Political high brings new lows for dump taking

Willow, London

While everyone else was shedding big fat tears of joy over the Obama win, your flint-eyed correspondent was scouring the Sunday paper to see who was taking a dump: putting out all the news you probably won’t read because you’re too captured by all the history making that’s going on.

And what a treasure trove of ratbaggery I found in the Sunday Times alone, hiding between the cartoons of potential first dogs and shiny happy Obama people. (the trend for high profile first dogs is a political spin phenomenon isn’t it, no doubt designed to capture the affections of the growing numbers of people who don’t have kids and remain unmoved by pictures of the smiley little first children…)
First dump was spectacular enough to make front page - but who has time for headlines with all the pictures of glistening-eyes amongst glittery streamers - was the fact that the banks have told their new owners - the taxpayers as represented by the government - to cop it over high mortgage interest rates. Banks are “not charities” they huffed (no, maybe charity cases is a better word given how much of our taxes have gone to them in recent months)

So - banks get not just emergency billions, but lower interest rates too - all while houseowners get higher interest rates on plunging assets and savers have their interest cut. The government seems impotent against it, despite racking up the national debt to save these very same institutions.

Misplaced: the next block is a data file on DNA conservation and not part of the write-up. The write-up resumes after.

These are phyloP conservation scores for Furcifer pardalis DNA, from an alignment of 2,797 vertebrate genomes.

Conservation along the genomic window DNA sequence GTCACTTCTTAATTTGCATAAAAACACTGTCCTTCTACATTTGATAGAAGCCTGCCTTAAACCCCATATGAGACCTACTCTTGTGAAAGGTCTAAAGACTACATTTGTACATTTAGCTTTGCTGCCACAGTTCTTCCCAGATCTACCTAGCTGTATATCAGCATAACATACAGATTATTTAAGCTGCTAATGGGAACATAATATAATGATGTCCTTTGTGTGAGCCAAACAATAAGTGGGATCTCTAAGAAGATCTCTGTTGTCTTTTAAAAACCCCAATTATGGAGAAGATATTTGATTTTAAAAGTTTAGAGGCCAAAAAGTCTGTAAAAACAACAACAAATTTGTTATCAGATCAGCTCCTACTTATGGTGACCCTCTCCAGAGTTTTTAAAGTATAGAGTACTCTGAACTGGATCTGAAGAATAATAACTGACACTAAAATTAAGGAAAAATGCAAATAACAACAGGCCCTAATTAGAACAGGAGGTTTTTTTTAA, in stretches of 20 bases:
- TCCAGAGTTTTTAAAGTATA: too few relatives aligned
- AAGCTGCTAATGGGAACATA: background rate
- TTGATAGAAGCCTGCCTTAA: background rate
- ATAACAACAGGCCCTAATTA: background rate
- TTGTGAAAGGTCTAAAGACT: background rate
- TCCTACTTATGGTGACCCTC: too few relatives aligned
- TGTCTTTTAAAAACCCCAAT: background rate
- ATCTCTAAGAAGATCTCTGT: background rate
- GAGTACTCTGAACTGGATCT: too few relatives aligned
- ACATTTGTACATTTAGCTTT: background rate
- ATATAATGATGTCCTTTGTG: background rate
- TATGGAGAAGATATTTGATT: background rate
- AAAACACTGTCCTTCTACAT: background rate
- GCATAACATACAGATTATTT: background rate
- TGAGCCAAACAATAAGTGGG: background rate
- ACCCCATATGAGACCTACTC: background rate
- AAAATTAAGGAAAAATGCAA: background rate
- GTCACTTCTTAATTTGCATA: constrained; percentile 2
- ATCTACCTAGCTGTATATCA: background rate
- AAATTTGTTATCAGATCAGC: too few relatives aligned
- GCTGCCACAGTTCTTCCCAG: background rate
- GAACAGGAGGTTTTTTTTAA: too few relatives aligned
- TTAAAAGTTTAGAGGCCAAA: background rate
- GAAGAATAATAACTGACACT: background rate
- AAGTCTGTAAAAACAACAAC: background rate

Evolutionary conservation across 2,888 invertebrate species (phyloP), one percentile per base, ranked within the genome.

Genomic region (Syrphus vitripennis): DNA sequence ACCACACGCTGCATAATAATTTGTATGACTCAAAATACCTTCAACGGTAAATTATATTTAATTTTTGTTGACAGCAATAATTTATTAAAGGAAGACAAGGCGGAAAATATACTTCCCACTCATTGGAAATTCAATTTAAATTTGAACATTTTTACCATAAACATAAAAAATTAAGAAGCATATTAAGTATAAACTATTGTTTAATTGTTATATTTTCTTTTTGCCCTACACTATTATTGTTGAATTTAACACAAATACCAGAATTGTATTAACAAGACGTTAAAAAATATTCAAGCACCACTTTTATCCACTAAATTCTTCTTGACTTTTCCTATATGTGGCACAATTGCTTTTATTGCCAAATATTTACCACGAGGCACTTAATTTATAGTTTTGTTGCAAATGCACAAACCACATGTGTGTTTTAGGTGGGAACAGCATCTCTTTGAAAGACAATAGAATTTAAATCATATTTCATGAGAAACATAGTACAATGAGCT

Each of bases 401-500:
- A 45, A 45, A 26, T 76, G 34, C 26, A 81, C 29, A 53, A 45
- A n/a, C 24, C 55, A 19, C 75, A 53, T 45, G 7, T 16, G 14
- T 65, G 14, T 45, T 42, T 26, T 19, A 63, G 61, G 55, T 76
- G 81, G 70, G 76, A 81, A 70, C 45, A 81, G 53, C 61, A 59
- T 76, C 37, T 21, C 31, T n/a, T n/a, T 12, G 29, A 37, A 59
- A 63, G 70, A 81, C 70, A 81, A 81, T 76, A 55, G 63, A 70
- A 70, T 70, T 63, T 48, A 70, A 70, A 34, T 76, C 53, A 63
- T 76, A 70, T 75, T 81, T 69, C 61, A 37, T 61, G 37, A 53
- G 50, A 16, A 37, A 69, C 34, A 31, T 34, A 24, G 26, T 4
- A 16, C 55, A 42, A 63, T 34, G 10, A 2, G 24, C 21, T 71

As one commentator put it: the quickest way to get everyone to hate you is to take over banks, and so Gordon Brown is finding. Last week’s headlines were about banks - including the newly nationalised Northern Rock - using some loophole to repossess people’s houses for debts as small as 1000 pounds.
The second example was smaller but more fun for spin-lovers around the world.

There on page two, the flushing loo of newspaper dump-taking, was from the self-styled master of spin himself, Peter Mandelson showing us he’s the spin boss, despite all the strange and murky stories about him and Russian oiligarchs.

In fact, the story was about him and the oiligarch. A spokesman for Peter Mandelson said he had indeed discussed EU trade with Oleg Deripaska, even though Mr Mandelson said previously he had not done so.

It leaves gaping questions open, of course, but now all his people will say when questioned is “that’s old news, it was in the paper last week.” If it only made it to page two then- it can’t be that exciting…..

The interesting thing about all the Mandelson-fuelled hyper-spin is that I’m not so sure the public is buying it. A recent poll said most Brits still feel the government is responsible for the financial mess. Still, Gordon Brown has come a long way from just a couple of months ago, and he’s back and politically alive, so I guess he doesn’t care about details too much.

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